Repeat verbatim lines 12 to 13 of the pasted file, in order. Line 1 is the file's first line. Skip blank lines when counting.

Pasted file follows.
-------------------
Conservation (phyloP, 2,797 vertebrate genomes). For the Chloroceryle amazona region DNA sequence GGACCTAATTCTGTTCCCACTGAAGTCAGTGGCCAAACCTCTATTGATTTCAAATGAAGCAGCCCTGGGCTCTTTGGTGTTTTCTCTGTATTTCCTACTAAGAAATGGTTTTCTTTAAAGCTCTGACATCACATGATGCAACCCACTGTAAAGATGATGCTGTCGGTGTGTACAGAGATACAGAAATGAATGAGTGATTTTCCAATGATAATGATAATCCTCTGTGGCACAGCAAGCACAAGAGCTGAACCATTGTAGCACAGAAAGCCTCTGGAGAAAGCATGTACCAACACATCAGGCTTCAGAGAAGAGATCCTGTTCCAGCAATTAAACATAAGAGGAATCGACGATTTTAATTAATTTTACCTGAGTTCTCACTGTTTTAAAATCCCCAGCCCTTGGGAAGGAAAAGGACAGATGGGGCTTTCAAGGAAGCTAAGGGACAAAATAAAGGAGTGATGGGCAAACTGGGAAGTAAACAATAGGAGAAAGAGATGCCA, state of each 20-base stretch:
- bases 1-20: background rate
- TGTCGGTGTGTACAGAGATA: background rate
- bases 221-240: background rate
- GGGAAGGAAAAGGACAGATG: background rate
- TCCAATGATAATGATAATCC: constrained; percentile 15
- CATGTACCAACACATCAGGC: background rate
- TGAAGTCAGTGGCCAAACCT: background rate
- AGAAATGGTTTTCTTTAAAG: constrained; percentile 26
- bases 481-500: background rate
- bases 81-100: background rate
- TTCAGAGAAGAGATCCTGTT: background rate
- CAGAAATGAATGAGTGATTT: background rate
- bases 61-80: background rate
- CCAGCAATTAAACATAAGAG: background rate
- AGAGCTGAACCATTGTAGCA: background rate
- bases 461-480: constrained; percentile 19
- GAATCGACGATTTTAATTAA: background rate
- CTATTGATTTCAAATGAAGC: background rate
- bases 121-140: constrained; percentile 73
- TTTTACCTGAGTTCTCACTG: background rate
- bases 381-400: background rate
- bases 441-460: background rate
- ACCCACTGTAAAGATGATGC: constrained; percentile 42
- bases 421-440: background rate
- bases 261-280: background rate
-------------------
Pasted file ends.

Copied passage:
- TTCAGAGAAGAGATCCTGTT: background rate
- CAGAAATGAATGAGTGATTT: background rate